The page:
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Talking among themselves? Weberian and Marxist historical sociologies as dialogues without 'others'

By Gurminder K. Bhambra


Historical sociology is divided between two broad approaches, Weberian and Marxist. The first utilises a methodology of ideal types, presenting a largely endogenous examination of Western history in its account of modernity. The second acknowledges capitalism as a ‘world system’, but also identifies its central dynamic with processes having a European origin. Within the Weberian tradition, theories of multiple modernities allow modernity to be understood as culturally inflected and diverse in its instantiations, but retain the idea of a distinctive European modernity against which other forms are measured. Similarly, within Marxism, the emphasis on a distinctive capitalist mode of production allows space for uneven development globally, or the contingent association of non-capitalist forms, but retains an account of the logic of capitalism derived from European experience. Although the social relations of colonialism, imperialism and slavery are coextensive with capitalism, each tradition renders them peripheral to the development of capitalist modernity. This article discusses the limitations of the two approaches, arguing that any model that posits a world historical centre from which developments diffuse outwards is problematic, especially when such a model does not address the ‘others’ with which it comes subsequently to engage. What is needed is a ‘connected histories’ approach counter to the otherwise dominant forms of historical sociology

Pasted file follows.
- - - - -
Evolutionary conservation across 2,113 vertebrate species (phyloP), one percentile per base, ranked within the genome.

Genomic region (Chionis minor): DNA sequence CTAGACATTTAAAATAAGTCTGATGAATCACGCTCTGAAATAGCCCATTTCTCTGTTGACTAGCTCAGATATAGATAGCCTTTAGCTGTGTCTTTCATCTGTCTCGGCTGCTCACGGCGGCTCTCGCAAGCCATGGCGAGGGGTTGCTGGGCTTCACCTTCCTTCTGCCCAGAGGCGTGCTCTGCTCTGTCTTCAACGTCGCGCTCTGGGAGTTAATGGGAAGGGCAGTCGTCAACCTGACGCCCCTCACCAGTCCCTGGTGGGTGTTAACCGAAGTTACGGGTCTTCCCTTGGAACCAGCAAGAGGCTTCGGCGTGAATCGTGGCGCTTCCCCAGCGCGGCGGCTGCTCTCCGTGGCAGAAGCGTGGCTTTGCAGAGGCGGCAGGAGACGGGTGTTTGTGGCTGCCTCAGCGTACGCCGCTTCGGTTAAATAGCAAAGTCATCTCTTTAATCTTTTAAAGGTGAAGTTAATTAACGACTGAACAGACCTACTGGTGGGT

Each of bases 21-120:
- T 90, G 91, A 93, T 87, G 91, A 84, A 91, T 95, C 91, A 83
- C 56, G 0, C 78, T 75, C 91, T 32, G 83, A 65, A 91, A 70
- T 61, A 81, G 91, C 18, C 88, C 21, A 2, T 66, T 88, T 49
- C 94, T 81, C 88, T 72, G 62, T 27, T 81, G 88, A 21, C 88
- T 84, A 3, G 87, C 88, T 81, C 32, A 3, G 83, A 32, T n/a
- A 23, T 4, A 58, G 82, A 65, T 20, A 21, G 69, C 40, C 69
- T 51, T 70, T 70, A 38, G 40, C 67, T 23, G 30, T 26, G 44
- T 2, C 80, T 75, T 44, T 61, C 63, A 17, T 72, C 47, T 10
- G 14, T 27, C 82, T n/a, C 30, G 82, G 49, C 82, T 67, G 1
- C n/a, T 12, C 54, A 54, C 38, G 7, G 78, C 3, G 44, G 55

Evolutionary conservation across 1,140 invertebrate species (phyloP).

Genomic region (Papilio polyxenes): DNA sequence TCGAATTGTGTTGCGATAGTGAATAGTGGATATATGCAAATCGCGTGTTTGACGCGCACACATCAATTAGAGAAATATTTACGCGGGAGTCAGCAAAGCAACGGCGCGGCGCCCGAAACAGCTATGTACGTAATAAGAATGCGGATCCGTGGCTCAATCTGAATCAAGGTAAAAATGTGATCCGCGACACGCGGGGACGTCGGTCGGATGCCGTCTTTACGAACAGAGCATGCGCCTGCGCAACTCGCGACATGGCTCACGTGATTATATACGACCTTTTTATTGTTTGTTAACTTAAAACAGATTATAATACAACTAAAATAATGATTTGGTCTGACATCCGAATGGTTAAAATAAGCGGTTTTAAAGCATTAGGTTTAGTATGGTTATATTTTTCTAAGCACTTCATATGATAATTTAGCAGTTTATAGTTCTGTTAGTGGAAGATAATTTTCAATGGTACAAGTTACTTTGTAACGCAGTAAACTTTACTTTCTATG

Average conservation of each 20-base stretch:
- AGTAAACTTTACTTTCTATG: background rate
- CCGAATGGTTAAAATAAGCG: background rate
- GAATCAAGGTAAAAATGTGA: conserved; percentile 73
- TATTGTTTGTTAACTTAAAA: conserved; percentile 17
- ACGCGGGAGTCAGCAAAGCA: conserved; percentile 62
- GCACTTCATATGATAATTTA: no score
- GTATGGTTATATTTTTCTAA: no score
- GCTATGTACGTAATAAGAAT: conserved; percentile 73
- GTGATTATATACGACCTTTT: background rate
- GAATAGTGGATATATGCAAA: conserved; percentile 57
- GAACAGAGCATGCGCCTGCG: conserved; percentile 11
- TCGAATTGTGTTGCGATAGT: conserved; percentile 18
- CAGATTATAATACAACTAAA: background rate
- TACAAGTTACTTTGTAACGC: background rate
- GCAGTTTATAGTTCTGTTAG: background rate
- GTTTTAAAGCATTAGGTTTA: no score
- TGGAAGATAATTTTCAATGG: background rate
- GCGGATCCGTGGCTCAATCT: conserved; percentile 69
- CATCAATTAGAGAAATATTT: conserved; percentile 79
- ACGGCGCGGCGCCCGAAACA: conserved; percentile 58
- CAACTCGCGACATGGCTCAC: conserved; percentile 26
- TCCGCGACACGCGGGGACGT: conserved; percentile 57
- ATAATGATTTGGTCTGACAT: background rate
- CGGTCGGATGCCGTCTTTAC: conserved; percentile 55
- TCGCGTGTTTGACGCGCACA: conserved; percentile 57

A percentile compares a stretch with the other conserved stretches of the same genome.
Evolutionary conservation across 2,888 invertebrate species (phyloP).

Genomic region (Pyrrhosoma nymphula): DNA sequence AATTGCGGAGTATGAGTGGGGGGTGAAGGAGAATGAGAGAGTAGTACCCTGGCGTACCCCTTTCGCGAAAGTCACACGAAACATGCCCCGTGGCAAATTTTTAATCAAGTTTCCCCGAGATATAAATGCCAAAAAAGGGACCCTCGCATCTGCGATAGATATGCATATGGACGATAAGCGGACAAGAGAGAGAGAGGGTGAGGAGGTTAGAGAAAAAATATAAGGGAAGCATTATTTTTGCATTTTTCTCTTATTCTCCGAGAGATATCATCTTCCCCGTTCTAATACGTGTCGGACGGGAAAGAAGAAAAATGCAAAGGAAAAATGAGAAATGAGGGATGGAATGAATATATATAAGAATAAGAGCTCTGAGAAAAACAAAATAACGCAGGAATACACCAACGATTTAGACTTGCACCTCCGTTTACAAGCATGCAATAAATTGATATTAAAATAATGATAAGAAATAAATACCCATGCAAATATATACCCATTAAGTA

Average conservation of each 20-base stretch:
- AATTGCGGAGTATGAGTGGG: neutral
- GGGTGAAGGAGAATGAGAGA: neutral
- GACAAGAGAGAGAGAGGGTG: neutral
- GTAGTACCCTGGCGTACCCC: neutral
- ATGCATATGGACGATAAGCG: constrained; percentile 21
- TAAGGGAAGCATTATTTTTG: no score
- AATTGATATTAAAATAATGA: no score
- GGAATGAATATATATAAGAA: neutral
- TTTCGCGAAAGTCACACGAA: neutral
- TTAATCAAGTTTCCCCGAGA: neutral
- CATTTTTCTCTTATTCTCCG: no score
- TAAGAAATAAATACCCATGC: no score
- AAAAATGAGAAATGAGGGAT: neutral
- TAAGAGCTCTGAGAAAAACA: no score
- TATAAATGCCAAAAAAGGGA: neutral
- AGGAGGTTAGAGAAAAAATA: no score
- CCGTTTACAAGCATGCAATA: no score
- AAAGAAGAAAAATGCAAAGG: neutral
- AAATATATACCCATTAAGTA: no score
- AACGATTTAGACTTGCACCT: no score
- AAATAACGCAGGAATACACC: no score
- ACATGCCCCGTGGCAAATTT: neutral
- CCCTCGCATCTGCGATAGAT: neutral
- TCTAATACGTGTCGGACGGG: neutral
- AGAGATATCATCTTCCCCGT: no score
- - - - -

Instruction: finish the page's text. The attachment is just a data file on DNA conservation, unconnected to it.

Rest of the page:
Topics: HM
Publisher: Sage Publications Ltd.
Year: 2011
DOI identifier: 10.1177/0305829811401119
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